Energy Institute


How is it decided which plants produce our electricity at any given time of the day?

The schedule of plants selected to run is determined every day and 24 hours in advance to meet the forecast electricity demand. However, it is adjusted in real time in response to unforeseen events such as electrical faults or plant breakdowns 1. While the final determinant of whether a plant will run or not will often be the price of its power, its location has to be taken into account as congestion can arise on the grid with serious consequences for the management of the power system. Certain generators, such as renewables, get priority dispatch as required by EU law.


Figure 2. Market Overview

CER (2011) Factsheet on the Single Electricity Market. Available Online



The Market Operator (MO) invites bids from generators for the supply of electricity for every half-hour interval of the day ahead (Fig. 2). Generators bid a price for the electricity they are offering to produce. They bid in at their marginal cost, which is their direct cost of operating and producing power. For every half-hour of the day the MO estimates the likely demand and, after taking account of any wind power that will be produced, the MO schedules sufficient generation to meet the expected demand (Fig. 3). The MO schedules the lowest bid first, then the next lowest and so on until the demand is met. All generators scheduled to run are remunerated at the rate of the last bid to be accepted 2.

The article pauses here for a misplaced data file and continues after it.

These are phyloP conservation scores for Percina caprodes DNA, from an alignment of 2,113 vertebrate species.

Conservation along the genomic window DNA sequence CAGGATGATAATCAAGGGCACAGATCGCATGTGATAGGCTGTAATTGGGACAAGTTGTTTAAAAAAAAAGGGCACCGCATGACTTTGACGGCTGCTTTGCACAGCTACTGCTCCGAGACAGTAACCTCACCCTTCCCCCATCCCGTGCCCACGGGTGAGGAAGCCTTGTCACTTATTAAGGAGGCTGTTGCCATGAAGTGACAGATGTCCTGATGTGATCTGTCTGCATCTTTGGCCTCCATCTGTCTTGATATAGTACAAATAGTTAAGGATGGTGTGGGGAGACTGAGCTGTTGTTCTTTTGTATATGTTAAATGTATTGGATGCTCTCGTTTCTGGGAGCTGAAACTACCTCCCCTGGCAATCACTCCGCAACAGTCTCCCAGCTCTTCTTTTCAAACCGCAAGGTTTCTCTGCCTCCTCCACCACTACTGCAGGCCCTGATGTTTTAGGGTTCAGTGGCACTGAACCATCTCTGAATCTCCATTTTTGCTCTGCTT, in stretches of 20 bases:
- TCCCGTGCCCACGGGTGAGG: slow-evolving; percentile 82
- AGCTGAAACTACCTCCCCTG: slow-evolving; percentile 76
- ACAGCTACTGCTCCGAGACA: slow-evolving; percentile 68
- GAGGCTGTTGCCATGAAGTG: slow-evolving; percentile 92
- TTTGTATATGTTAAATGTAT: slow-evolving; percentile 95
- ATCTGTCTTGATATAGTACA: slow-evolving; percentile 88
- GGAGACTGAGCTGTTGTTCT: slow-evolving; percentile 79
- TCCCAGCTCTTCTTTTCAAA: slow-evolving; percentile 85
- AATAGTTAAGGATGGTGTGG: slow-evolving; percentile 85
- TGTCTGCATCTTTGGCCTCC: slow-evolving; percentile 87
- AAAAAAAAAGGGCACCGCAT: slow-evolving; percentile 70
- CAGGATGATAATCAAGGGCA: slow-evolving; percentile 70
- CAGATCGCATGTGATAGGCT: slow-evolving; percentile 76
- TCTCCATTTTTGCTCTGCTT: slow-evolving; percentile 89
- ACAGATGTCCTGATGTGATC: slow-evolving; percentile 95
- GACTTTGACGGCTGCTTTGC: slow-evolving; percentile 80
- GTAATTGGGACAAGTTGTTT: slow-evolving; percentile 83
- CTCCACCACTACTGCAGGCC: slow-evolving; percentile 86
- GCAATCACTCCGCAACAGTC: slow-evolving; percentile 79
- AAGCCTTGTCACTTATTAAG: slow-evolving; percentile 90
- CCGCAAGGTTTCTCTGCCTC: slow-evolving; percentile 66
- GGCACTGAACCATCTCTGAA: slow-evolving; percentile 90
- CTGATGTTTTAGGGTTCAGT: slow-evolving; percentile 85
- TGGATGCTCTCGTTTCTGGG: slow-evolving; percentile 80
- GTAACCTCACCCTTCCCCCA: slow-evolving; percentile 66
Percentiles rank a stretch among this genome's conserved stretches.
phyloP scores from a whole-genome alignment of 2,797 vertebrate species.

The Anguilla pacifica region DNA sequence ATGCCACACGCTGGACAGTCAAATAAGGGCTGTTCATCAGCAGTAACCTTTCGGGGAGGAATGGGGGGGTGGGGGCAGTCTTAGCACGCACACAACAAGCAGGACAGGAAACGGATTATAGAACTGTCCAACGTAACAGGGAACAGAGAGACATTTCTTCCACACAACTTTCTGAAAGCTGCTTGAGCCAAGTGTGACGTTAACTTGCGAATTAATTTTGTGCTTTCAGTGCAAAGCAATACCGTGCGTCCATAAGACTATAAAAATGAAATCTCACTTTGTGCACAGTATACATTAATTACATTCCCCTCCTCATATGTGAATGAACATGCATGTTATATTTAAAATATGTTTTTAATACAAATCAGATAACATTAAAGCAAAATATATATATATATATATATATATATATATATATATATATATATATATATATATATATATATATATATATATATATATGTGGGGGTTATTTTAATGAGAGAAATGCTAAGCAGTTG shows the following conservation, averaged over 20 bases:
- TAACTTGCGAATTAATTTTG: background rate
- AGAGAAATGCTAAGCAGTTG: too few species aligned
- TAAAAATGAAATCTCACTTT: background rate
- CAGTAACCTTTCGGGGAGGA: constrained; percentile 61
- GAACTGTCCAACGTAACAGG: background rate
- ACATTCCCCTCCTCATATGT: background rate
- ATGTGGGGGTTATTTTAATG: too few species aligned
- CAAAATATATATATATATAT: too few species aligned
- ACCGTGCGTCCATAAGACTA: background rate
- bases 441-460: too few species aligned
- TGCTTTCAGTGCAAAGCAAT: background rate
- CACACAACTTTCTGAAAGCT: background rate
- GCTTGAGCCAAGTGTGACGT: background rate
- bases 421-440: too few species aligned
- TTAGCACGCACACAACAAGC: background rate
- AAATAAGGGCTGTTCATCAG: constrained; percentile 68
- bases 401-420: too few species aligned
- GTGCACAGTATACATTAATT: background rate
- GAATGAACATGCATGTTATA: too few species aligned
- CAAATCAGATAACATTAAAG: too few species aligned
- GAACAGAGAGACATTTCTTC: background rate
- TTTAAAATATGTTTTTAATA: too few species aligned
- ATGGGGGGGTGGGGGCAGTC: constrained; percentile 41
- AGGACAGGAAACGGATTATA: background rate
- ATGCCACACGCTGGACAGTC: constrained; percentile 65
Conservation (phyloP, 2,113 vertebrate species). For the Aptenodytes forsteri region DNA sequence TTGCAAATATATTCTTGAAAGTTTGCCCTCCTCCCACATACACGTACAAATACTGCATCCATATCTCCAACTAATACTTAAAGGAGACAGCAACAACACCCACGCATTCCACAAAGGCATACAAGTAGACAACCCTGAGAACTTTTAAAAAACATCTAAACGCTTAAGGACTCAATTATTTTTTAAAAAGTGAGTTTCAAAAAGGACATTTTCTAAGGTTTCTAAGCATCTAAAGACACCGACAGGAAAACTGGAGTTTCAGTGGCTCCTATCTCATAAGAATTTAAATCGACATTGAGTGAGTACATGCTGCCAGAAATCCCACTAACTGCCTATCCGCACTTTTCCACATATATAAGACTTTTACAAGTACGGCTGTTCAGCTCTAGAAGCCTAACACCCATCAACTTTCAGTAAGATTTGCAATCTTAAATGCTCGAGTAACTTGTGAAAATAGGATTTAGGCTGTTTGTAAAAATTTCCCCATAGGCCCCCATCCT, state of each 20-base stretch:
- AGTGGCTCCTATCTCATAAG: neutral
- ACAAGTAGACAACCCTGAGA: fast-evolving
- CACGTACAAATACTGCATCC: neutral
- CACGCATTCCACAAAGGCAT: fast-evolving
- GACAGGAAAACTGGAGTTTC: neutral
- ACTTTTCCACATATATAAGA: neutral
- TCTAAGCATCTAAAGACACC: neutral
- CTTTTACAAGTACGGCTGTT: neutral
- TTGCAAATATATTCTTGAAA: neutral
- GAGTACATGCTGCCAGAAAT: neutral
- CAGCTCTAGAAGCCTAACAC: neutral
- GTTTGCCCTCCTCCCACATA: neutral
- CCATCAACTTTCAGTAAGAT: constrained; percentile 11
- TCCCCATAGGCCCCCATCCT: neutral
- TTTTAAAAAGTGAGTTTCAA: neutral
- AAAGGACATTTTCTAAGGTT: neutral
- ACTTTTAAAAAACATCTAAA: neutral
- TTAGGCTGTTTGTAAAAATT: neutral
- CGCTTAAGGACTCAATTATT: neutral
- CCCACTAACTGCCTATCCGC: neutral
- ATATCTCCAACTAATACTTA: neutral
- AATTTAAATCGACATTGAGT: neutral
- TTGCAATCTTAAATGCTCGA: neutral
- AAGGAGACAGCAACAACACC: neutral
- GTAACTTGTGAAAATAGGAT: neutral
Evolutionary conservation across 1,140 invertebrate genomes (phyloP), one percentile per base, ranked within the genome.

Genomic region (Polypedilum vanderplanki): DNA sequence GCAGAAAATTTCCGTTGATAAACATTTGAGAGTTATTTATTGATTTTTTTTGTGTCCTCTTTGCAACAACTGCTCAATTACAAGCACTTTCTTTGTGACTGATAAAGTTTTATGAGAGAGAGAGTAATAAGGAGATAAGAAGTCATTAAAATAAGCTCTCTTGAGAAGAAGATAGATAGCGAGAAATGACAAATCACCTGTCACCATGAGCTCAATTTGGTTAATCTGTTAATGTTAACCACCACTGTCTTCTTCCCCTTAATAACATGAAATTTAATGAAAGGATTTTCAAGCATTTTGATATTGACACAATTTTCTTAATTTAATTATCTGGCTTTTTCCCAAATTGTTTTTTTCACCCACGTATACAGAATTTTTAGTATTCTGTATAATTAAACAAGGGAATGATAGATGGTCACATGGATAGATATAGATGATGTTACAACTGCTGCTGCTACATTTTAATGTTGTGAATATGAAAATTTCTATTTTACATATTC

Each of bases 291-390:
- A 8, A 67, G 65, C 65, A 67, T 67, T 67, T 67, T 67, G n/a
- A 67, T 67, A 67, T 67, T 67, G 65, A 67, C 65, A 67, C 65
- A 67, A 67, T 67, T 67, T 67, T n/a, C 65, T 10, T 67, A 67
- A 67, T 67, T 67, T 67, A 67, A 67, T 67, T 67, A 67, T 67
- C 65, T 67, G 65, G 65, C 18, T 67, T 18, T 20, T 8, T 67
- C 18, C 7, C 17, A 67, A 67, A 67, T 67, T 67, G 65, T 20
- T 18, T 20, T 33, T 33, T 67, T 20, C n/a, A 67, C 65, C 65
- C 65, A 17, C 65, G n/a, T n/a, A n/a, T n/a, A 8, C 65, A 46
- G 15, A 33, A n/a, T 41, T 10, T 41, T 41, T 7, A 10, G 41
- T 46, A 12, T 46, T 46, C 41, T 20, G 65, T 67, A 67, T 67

Figure 3. Half-hour trading period price determination

CER (2011) Factsheet on the Single Electricity Market. Available Online



Some types of plant such as the coal-fired station at Moneypoint are expensive to build but cheap to run. With low marginal costs, they bid in very competitively (at a low price) and as a result run most of the day producing electricity. When a plant bids in at a low price and is scheduled to generate electricity for most of the time it becomes a base-load plant.

Low-carbon renewable energy generators, such as wind and biomass, enjoy a special status designed to incentivise investment in them 3. They are given priority access to the grid so they don’t have to bid in – in other words they are price takers. If renewable energy generators are available to run and producing power the System Operator (SO) must accept the power they generate. If they are constrained off, which the SO may do for technical reasons, they must be compensated 4.


Figure 4a. Breakdown of total volumes for generator types in 2013

SEM Committee (2014) Generator Financial Performance in the SEM 14/111 Available Online

  • Gas
  • Coal
  • Peat
  • Pump station
  • Wind


Figure 4b. Share of output for generator types in 2013

SEM Committee (2014) Generator Financial Performance in the SEM 14/111 Available Online

  • Baseload
  • Midmerit
  • Peak
  • Renewable
  • Price taker


Combined heat and power plants also enjoy a special status. This is because their emissions are lower by being highly efficient in their fuel use. Highly efficient is defined in legislation as over 80% efficient and plants capable of operating at that efficiency have priority access to the grid 5. With the assurance that they have a market for the electricity they produce, CHP plants can concentrate on using the heat effectively and so meet the qualifying fuel efficiency requirement.

Most fossil fuel generators compete on price but some have valuable technical characteristics that make them competitive in situations where, for example, the power demand is changing fast. In this situation a generating plant with good ‘load following’ characteristics will be more competitive than less flexible plant. Similarly, where a plant is required to operate for only a matter of hours in a year the generator may provide a very low cost plant and accept the low efficiency that goes with it to reduce the overall cost of this “peaking” plant service.  Peaking plants account for only a small amount of the total generators’ revenues but they earn high margins 6.